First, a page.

On arrival Vaal was setting the scene in the Press Halls. She was playing all manner of experimental, dark and bassy sounds, which is what we have come to expect from such an enigmatic young artist. These were alongside a few classics like Polarstern from Mind Against, which never fails to drive anybody listening batshit crazy. I took delight in the fact I would be seeing another mesmerising set from her again at Part II, in 12 hours time. Patrice Baumel followed, with a much more upbeat, and bouncy set reminiscent of his prolific Voyage mix, featuring his classy new track Engage.

Then there was Kiasmos, who need no introduction. It was a live set, so the audience got the whole package, Looped, Swept, Lit, Thrown- the lot. It is always wonderful to see how much enthusiasm these two put into their sets, for them it is very much a performance. If you get the privilege of seeing these two perform live, you can expect them to be jumping around at the front of the stage, Janus Rasmussen’s, hair flopping about all over the place, elbows here there and everywhere. Standing there bathing in the glow of white and blue lights I even saw a girl crying to herself at one stage. Even I felt a bit like bawling like a baby when Bent came on. It’s emotional stuff.

Room two, The Charge Bay, was a nasty, dark little sweat-box when we got there to see Woo York. They were blasting through their devastating recent productions, such as Alien Worlds, Uranium Echoes and Afterlife’s very own Hypernova, all with electrifying acidy new sounds thrown on top in order to achieve all manner of lethal effects. You cannot beat the gallop of a Woo York beat. It picks you up and casts you into dark, magical new landscapes. The Woo York experience is so outrageous and other-worldly you barely know what to do with it but charge around like a rhinoceros on speed. This dark techno bunker seemed like the perfect location for it.

Recondite soon came on the scene, and when he’s there you know about it. With his seemingly infinite library of his own music, you have absolutely no idea what the man is going to do, but you know that you are in the hands of one of electronic music’s most esoteric geniuses. A man who only listens to his own music. Who does he think he is? In this one he teased us with classics such as Buteo, and a load of completely recondite stuff presumably from his new up and coming album. He achieved a perfect harmony between melancholy sounds from tracks like Sol, and the harder hitting stuff. He dropped Phalanx in, with force. My friend turned to me and said ‘this is the greatest track of all time’. I agreed wholeheartedly.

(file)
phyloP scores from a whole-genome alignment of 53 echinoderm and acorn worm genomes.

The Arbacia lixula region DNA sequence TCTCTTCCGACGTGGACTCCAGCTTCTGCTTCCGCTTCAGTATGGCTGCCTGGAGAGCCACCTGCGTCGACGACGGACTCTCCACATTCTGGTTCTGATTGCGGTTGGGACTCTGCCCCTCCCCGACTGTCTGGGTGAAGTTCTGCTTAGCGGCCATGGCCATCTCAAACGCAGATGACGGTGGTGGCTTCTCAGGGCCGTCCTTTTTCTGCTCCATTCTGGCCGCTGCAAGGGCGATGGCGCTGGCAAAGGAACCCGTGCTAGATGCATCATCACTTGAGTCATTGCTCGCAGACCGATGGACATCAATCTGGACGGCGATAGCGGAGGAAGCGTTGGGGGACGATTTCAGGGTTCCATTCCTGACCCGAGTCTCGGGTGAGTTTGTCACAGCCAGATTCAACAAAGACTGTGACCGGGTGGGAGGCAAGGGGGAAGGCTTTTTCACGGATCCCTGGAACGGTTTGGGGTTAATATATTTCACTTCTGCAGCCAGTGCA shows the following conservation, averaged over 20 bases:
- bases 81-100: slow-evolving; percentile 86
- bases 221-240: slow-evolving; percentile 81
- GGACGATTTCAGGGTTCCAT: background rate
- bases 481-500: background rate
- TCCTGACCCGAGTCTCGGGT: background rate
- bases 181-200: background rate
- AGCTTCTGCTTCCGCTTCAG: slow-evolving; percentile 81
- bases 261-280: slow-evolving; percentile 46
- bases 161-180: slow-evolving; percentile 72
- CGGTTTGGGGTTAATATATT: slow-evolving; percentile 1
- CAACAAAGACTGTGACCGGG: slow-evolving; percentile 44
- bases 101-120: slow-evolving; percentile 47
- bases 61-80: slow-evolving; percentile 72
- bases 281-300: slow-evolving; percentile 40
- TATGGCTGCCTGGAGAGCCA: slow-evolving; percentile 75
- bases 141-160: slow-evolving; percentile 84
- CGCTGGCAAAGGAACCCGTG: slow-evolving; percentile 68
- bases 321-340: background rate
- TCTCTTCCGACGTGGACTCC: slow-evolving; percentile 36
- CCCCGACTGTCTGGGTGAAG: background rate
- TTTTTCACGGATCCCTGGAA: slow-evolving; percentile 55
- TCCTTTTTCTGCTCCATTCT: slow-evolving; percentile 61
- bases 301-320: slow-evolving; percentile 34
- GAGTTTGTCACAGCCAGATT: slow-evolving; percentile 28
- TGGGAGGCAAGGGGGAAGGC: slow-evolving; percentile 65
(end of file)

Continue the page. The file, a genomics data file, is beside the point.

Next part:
I’ve seen Tale of Us five times this year and every set has been completely different. Most tracks have been unidentifiable, and you wonder where on Earth they come from. Were they created by humans, or designed by some kind of divine entity and just put there like the rocks and the trees? Highlights from their closing set were new stuff from the unstoppable Mind Against, and the scintillating Fideles (another Italian duo who have burst onto the scene with their new EP released on Afterlife) playing The Tensior, those deeply computerised sounds raining down upon the crowd. They ended the same as they did in Amsterdam, with Bodzin’s thumping, glittering Strand (Afterlife) and their soul stirring and innovative edit of Hans Zimmer’s Time, eight hours of music ending on one piano note. The gratitude that Tale show at the end of every event, staying behind to clap the crowd, thanking them with hand on heart, is a wonderful thing to see and shows that they are truly grateful, seemingly in awe of their fans who have supported them in creating this mesmerising other world for us all to live in.

After getting our coats we zipped across to Shoreditch High Street via the overground to the after party at Village Underground, a simple, no-bollocks venue with one stage- a classic warehouse a bit like a cave. This is a venue that Tale of Us have no doubt become very fond of after turning up last year to debut their new night in the UK playing for eight hours non-stop. They would have been absolutely over the moon no doubt to see how their night has snowballed insurmountably over the past year.

Vaal again plucked a plethora of gems out of her hat, starting off playing ambient tracks like Hunter/Game’s Distant Storms, then later stomping through the night with tracks like The Hangar, and Barnt’s take on Monument.

Then a nice touch from the curators; Tale of Us decided to hand over the keys to the decks to SHDW and Obscure Shape to close the night. Their own set was of course impossible to truly sum up with paltry words, and was one of the most varied sets you could ever hear. Fideles, Secret Garden was a beauty, then loads of dark unrecognisable stuff. Towards the end we went back about 5 years with Skream’s Let It Go and some Trentemoller. They even threw in Another Earth, which for five minutes transported everybody to exactly that.